Off we trekked down the aforementioned lane, intending to continue our streak of politeness and ask in at a nearby home for the best way to visit. The residents of the last house on the right before the Lehaunstown road passes over a tramway and veers away from the area of the dolmen, however, left in an automobile as soon as we arrived, and were unavailable for megalith-related inquiries. Using our natural-born smarts and sense of direction, we wandered a short ways back down the lane and discovered a break in the hedge where one might scramble over a low stone wall and gain access to the hinterland beyond and thereby draw closer to the dolmen. The opening was marked by a fetching purple graffito of a fish - future seekers are advised to keep an eye out for this! Beyond the wall, we passed through a small meadow before entering a moist and appealing patch of Irish Atlantic Rainforest, which, according to our mapping programs, hugged the edges of a headwater of the Laughlinstown River as it proceeded to river and onwards to the Irish Sea. Descending into the Valley, following a rough trail through the trees and ferns, we soon discovered a more established path following the water upstream towards the site of the dolmen. At a certain point there emerges an open spot in the foliage to the right of the trail, where one can spot a rocky ford. An elderly man with an expensive-looking digital camera was present here, and upon informing him of our mission to visit the prehistoric power site he let us know that the best way across was a short scramble over a tree nearby that had fallen across the waterway. Following this advice, we emerged...

...into Glendruid! The back of the house we had asked at earlier was visible on the hill immediately opposite the ford, separated from us by an apparently impenetrable boundary of ferns and dense, wild, green growth. Off to our right and down a short trail is the dolmen itself - grand, weighty, utterly massive, its capstone radiating earth energies, appearing to brood over the landscape. Previous photos of this site available on The Modern Antiquarian and Megalithic Ireland show the dolmen standing in a neatly-mown lawn of short grass - not so on our visit! The entire small valley, enclosed on three sides by rainforest and one side by steep hill, was filled with living and dead wildflowers, tall grasses, ferns, and "weeds," in some places knee-high, in others above our heads. The dolmen appears to emerge out of this, but does not seem to tower over the landscape as it would in more tamed surroundings. Rather, like some great stone tortoise, it hunkers down among the foliage. The chamber enclosed by the upright stones is impressive, easy to stand up and move within and able to easily accommodate a crowd of 5 or 6 stone-seekers. The capstone emanates a sense of unfathomable weight from underneath, but the orthostats (and concrete reinforcement, courtesy of the OPW) seem to handle it easily. All in all, a deeply affecting place, and one in which the journey of discovery figures heavily in the overall experience. The trip back out to Cabinteely by the same route we entered was less arduous, knowing the way.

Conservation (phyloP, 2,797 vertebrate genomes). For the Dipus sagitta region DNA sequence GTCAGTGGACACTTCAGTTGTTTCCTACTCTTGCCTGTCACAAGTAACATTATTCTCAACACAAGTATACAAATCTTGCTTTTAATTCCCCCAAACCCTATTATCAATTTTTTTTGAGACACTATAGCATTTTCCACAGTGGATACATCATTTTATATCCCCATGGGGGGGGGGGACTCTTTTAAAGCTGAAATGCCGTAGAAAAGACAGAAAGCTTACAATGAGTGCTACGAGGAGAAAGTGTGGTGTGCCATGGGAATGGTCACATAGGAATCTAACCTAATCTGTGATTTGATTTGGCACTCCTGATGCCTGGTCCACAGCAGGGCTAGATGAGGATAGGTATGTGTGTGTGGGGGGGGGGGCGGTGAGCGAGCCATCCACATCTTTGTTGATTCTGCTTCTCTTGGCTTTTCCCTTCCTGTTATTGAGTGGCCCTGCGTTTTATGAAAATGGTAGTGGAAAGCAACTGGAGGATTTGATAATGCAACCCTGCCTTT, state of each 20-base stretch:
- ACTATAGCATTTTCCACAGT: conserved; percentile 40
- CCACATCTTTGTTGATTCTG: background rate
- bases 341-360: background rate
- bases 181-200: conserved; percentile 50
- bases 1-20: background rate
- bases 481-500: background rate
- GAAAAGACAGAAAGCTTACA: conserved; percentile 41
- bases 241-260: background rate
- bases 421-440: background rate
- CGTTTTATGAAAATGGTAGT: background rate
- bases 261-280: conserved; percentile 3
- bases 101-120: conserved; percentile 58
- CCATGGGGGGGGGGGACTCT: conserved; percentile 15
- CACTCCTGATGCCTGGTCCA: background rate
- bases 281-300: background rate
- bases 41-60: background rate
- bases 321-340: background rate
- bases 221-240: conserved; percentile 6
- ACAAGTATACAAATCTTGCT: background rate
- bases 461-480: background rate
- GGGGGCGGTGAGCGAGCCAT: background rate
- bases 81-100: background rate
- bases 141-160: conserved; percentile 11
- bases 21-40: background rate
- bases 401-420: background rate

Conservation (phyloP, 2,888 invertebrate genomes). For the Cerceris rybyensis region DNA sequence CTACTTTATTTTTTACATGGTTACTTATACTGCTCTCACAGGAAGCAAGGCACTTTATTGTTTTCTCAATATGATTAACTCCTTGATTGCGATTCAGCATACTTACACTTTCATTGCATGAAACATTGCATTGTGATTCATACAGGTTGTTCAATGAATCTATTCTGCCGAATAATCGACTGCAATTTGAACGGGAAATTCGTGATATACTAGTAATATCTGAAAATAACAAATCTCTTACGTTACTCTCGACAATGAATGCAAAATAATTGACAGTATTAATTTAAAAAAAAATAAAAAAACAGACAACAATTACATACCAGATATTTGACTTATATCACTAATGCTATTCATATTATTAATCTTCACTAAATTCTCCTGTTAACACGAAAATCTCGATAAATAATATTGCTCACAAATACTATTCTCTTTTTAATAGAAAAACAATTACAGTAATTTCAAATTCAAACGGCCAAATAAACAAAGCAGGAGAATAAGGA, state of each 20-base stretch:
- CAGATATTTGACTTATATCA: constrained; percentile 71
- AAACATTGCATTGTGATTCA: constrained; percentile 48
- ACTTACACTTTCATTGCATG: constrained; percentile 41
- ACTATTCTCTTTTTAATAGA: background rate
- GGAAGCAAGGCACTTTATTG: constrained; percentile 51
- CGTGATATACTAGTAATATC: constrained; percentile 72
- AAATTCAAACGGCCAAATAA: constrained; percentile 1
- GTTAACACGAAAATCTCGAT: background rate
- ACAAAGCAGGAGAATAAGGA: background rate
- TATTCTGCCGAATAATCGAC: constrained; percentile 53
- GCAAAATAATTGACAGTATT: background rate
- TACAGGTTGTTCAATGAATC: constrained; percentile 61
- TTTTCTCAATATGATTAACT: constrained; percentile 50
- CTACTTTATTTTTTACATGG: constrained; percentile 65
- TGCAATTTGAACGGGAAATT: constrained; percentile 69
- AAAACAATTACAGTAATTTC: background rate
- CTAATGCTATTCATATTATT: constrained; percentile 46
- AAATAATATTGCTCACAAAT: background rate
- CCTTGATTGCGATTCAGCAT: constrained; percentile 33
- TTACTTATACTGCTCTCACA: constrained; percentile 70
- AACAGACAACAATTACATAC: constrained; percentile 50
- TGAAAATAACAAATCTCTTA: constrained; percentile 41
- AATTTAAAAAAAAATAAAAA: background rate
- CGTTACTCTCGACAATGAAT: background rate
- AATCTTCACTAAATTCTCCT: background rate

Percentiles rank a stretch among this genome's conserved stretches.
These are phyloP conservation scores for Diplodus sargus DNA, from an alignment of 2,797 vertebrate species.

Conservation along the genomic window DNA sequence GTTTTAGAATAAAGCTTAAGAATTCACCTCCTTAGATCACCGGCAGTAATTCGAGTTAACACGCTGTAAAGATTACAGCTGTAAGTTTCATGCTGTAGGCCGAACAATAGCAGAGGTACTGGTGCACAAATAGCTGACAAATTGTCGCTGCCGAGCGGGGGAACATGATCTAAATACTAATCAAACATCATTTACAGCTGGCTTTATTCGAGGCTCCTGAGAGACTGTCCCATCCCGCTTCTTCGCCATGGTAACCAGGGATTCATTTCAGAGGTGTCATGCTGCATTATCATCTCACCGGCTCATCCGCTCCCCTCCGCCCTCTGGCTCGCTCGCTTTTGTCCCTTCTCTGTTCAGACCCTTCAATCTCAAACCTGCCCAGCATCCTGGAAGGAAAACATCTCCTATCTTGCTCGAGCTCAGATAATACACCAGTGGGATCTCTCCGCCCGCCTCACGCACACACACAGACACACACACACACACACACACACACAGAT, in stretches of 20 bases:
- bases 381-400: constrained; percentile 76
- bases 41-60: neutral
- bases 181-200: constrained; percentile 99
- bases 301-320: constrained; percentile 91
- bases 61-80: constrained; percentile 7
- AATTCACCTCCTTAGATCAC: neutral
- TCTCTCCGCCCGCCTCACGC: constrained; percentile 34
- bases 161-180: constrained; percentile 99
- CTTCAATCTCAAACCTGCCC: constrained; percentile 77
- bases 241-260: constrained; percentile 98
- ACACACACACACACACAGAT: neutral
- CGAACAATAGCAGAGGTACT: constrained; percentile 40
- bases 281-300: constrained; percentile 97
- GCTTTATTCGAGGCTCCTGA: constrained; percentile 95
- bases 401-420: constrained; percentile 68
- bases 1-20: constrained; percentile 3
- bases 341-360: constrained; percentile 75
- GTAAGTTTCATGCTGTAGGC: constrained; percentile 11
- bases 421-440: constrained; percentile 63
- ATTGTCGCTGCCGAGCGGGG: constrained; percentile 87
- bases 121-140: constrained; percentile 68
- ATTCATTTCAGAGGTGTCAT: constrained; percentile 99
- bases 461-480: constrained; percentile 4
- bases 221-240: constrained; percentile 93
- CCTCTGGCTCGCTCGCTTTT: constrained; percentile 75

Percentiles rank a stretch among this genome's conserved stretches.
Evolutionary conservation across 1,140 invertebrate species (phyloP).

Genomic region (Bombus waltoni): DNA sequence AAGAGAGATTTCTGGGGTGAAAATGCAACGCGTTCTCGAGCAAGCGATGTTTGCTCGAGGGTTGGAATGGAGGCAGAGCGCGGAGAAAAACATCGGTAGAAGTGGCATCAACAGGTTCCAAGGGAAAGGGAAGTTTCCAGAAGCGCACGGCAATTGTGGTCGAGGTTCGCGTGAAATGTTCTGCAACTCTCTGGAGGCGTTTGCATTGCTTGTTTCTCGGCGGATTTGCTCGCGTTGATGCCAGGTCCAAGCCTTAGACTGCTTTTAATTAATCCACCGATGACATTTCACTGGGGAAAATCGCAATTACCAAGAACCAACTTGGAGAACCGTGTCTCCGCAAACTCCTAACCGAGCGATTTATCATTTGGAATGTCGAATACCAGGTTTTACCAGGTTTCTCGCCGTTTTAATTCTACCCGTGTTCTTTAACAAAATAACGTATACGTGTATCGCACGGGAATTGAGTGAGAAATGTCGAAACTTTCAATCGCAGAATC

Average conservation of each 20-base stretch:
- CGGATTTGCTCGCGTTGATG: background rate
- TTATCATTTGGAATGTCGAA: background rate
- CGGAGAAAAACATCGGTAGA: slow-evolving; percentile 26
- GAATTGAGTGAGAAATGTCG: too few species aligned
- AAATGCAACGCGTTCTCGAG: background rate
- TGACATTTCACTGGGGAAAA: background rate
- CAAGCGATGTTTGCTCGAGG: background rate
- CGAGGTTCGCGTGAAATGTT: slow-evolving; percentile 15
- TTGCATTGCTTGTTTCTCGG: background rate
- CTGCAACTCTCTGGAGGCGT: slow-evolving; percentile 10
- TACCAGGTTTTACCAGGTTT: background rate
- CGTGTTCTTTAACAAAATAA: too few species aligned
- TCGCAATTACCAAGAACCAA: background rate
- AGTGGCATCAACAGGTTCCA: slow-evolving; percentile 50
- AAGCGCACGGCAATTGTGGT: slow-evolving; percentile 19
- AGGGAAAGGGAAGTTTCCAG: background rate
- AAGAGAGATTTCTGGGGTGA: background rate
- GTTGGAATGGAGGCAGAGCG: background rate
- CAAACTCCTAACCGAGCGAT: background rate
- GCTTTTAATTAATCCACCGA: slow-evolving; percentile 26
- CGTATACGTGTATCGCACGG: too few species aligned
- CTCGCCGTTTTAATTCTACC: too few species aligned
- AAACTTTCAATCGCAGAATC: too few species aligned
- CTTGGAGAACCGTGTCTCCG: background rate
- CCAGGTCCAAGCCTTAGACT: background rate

A couple weeks later, on August 23rd, I made a solitary return visit to the Valley Of The Druid. On this trip, I was informed by some local adolescents that there is an alternate path to Glendruid that follows the river all the way from the Lehaunstown road. About a half-kilometer from the turn-off of the Brennanstown road, the Lehaunstown road crosses the river, and the water can be heard rushing by underneath the massive stone bridge. On the north side of the road here, there is an opening in the foliage that allows on to enter into the rainforest and, once inside, discover a track along the water that leads all the way to the fording site mentioned above. This trail leads through much denser and considerably more fae sections of the forest than that crossed in the trek from the meadow, and is well worth a look-see.

Safe stoning!
Posted by mound-dweller
28th August 2023ce

Ballinascorney Upper (Round Barrow(s)) — Images

<b>Ballinascorney Upper</b>Posted by ryaner ryaner Posted by ryaner
2nd June 2023ce

Glassamucky Brakes (Stone Circle) — Images

<b>Glassamucky Brakes</b>Posted by ryaner ryaner Posted by ryaner
16th April 2023ce
Showing 1-10 of 788 posts. Most recent first | Next 10